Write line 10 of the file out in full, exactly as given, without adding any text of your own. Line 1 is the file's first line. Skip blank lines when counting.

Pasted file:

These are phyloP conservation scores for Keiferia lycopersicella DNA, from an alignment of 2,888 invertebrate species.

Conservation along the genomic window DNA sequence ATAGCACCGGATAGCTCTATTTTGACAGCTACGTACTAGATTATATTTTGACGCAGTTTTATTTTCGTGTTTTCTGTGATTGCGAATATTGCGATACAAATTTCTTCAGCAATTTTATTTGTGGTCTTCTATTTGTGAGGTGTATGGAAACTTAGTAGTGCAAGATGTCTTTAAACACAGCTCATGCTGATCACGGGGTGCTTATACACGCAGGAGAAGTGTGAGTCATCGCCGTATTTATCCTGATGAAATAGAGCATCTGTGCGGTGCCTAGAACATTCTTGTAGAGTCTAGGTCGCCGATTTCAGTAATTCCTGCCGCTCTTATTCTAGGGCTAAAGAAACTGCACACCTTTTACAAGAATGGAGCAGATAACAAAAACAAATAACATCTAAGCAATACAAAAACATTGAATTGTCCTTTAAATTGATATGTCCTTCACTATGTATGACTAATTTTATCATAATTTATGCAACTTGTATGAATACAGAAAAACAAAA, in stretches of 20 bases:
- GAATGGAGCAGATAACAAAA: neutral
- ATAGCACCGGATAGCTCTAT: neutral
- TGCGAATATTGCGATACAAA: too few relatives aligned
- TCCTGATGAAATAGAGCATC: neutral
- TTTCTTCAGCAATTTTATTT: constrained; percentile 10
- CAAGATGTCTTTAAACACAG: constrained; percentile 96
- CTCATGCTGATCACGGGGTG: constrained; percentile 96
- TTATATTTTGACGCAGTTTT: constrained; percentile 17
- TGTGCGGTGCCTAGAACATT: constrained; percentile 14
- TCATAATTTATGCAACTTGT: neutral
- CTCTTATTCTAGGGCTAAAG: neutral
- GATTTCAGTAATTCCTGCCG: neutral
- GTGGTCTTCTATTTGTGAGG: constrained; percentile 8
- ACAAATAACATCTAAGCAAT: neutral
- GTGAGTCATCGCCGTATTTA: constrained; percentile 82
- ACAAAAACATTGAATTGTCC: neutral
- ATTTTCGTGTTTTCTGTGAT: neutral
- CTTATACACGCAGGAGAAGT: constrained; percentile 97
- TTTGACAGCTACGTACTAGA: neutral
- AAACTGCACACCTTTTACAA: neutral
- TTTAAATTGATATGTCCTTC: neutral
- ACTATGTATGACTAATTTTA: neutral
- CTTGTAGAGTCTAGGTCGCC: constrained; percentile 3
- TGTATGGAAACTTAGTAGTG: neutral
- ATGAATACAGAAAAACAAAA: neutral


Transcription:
- TTATATTTTGACGCAGTTTT: constrained; percentile 17